Teradata DBQL Performance Tuning – Part 2 – Indicators


Teradata DBQLPerformance Indicators

In the first article about DBQL Performance Tuning, we talked about the different tables which are available and how DBQL logging should be set up to get the best out of these tables.

In this article, we will show you how these tables can be used to identify queries which may not be optimized. We use performance indicators to identify characteristics which suggest that a query is not being executed in an optimal way:


The Product Join Indicator

As its name suggests, we use the Product Join Indicator to identify unwanted product joins. In simple words, these are product joins which consume a lot more CPU than IOs.

The bad product joins (the ones we don’t want) can be identified by calculating the ratio between CPU Usage and IO Count because the CPU will be heavily used for compare operations during the join step.

The Product Join Indicator can be easily calculated from the DBC.DBQLOGTBL table:

CASE WHEN TotalIOCount = 0 THEN 0 ELSE (AMPCPUTime * 1000)/TotalIOCount END

Values of 3 and above may indicate product join activity.

I just want you to keep in mind that high values could also be related to other reasons, here are some examples:

  • Huge aggregation steps are done in memory. There is usually a very small amount of IOs, the operation itself is done in memory with a lot of CPU usage
  • Duplicate Row Checks require a huge amount of CPU in case of many hash collisions.
  • String Operations, as we often see in queries built by BI tools, usually require a lot of CPU.
  • Multi Value Compression will increase the Product Join Indicator value: As more rows can be packed into one data block, fewer IOs are required to move the rows into memory. The result is a lower Product Join Indicator value.

The Unnecessary IO Indicator

This indicator is used to identify queries which consume a lot of IO but only small amount of CPU seconds.

This pattern is usually caused by large scans and can be a hint that secondary indexes are missing, or the primary index is not chosen in an optimal way.

The Unnecessary IO Indicator can be easily calculated from the DBC.DBQLOGTBL table:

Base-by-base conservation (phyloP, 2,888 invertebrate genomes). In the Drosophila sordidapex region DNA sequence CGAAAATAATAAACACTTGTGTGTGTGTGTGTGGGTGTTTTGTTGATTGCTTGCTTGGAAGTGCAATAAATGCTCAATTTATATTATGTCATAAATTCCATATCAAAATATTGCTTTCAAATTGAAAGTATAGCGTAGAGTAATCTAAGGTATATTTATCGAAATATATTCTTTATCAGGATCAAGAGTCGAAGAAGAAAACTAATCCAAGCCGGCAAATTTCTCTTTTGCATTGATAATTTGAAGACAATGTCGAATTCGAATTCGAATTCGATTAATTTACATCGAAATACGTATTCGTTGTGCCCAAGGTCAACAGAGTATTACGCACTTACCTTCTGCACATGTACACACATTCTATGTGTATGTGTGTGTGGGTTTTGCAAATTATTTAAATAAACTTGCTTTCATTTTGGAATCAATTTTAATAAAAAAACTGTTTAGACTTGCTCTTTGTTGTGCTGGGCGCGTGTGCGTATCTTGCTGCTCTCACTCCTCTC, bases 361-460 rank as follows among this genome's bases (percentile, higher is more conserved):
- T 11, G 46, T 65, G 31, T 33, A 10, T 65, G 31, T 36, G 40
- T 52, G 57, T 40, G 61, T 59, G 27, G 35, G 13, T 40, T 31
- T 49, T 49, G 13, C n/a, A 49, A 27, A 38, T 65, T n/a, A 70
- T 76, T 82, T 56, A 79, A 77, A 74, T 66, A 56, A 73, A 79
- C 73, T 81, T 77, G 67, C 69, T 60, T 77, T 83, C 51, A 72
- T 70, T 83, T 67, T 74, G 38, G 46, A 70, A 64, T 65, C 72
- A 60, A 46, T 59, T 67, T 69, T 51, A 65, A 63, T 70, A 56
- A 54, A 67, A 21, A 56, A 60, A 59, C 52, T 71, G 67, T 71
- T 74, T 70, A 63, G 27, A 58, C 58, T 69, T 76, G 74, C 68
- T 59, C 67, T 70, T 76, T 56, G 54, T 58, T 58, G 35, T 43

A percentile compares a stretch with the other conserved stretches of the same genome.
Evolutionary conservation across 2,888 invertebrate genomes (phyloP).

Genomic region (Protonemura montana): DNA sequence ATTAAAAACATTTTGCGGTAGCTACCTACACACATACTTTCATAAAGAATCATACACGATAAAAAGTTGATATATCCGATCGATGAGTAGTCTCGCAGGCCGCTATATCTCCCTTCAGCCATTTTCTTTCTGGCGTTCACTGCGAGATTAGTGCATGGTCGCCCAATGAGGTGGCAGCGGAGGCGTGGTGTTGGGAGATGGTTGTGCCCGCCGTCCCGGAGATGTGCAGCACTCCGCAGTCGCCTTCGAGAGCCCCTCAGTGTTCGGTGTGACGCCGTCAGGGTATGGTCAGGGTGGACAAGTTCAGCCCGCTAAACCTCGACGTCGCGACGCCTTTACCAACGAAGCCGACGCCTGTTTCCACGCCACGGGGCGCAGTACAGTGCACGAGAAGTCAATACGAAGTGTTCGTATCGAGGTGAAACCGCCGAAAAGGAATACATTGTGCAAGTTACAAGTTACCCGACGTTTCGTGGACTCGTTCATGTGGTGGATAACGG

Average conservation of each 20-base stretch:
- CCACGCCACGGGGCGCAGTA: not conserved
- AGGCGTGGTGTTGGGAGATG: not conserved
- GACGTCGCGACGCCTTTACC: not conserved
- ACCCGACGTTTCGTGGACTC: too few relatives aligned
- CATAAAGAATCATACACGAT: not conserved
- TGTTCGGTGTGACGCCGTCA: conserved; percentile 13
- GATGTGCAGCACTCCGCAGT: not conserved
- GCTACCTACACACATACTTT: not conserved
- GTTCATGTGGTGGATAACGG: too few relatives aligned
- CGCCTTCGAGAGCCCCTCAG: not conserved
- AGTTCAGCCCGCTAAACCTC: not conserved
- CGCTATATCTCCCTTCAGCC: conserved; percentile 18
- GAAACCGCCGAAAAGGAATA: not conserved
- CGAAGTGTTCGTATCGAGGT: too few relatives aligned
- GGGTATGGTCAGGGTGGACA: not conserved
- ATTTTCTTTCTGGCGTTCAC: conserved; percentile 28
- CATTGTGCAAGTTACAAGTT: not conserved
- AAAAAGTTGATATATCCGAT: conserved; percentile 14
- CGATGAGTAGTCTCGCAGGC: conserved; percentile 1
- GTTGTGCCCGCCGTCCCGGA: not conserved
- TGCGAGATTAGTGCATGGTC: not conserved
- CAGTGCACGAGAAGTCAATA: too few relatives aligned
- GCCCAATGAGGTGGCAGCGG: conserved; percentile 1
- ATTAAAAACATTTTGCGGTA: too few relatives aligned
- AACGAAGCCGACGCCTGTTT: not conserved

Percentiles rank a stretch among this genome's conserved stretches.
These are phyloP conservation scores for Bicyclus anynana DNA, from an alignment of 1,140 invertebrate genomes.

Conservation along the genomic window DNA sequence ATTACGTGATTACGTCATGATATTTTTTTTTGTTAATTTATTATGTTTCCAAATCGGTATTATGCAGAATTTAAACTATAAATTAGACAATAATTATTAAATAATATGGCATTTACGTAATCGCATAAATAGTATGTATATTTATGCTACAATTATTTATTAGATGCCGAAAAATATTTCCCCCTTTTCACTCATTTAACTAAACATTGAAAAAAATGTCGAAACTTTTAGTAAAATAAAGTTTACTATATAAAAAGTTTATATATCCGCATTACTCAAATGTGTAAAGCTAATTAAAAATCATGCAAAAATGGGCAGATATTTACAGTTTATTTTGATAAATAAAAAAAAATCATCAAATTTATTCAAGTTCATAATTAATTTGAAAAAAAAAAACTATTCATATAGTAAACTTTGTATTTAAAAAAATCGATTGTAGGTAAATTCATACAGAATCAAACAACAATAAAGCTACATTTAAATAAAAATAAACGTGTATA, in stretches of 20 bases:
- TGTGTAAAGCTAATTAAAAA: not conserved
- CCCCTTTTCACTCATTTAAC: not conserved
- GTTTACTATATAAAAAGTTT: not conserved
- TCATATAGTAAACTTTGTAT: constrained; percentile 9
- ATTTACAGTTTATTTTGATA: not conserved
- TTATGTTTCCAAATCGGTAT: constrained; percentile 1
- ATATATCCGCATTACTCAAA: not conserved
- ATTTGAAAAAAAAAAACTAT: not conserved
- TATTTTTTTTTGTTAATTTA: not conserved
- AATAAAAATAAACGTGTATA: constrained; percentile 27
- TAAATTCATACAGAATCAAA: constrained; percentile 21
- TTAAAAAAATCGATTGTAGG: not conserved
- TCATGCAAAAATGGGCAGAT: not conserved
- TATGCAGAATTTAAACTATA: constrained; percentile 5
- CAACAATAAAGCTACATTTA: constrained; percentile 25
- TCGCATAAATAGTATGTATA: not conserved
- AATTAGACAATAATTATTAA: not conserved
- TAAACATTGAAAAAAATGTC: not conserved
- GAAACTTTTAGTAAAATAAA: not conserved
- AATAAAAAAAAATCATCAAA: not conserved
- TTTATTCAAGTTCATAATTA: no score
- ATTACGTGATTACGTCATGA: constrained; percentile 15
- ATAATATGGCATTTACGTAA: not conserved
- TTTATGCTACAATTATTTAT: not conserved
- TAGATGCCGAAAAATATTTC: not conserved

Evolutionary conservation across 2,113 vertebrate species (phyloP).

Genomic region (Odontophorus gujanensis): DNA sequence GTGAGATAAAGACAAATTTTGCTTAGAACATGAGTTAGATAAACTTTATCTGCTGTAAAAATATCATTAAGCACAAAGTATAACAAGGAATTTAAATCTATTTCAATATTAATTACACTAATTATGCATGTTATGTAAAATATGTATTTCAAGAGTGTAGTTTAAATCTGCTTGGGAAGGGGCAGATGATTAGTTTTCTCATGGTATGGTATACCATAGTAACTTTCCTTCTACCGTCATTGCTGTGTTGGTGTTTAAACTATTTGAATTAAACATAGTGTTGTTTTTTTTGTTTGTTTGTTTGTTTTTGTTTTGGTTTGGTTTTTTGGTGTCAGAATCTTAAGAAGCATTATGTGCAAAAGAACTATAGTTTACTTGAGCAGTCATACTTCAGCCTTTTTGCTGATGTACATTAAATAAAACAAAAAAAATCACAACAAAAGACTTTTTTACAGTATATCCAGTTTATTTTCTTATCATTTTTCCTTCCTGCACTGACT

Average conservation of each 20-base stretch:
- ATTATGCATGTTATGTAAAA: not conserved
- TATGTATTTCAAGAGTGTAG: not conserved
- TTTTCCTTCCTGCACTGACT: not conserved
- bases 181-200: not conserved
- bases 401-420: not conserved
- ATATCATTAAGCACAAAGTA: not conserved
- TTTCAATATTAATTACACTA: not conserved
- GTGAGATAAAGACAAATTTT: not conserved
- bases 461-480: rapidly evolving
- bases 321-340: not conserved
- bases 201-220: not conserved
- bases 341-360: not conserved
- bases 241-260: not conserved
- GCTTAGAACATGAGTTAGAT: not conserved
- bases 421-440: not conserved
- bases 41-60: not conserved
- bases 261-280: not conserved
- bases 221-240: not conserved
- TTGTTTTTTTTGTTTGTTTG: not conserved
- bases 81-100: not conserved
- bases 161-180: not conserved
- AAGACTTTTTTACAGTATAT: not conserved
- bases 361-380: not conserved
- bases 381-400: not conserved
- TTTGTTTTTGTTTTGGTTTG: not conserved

Typically, values of 3 and above indicate large scans. Such queries should be analyzed for missing indexes, etc.

The CPU and IO Skew Indicator

We all know that skewed workload is one of the main performance issues on a Teradata System.

We can use these indicators to identify issues such as a bad choice of data redistribution strategy (join preparation), base tables with a skewed primary index, etc.

The CPU Skew Indicator can be easily calculated from the DBC.DBQLOGTBL table:

CASE WHEN (AMPCPUTime / (HASHAMP()+1) =0 THEN 0 ELSE MaxAmpCPUTime/(AMPCPUTime / (hashamp()+1) END

The IO Skew Indicator can be easily calculated from the DBC.DBQLOGTBL table:

CASE WHEN (TotalIOCount / (HASHAMP()+1) =0 THEN 0 ELSE MaxAmpIO/(TotalIOCount / (HASHAMP()+1) END

Queries with values above 2 should be considered for tuning.

The Impact CPU Indicator

This indicator measures the impact of skewing on the system performance

The Impact CPU Indicator can be easily calculated from the DBC.DBQLOGTBL table:

MaxAmpCPUTime * (HASHAMP()+1)

The larger this value, the higher is the impact on Teradata system parallelism.

High CPU or High IO in general

These are the two base measures in performance tuning, which are used to calculate all the other indicators. Goal is always to reduce these absolute values.

The Response Time

While on its own not really a useful indicator, when combined with other indicators it can become a target for optimization. We will talk about query run times, and how they can be used for performance tuning in one of the next articles. For now, just keep in mind that run times are influenced by many different variables (workload delays, etc.) and it makes only sense to use them in combination with additional indicators.

Whats next? Equipped with this list of indicators, we will start to hunt down some really bad queries in the upcoming article about DBQL tables. Stay tuned!

If you have any questions about all this, please ask in the comments! I’ll be paying close attention and answering as many as I can. Thank you for reading. Whatever this blog has become, I owe it all to you.


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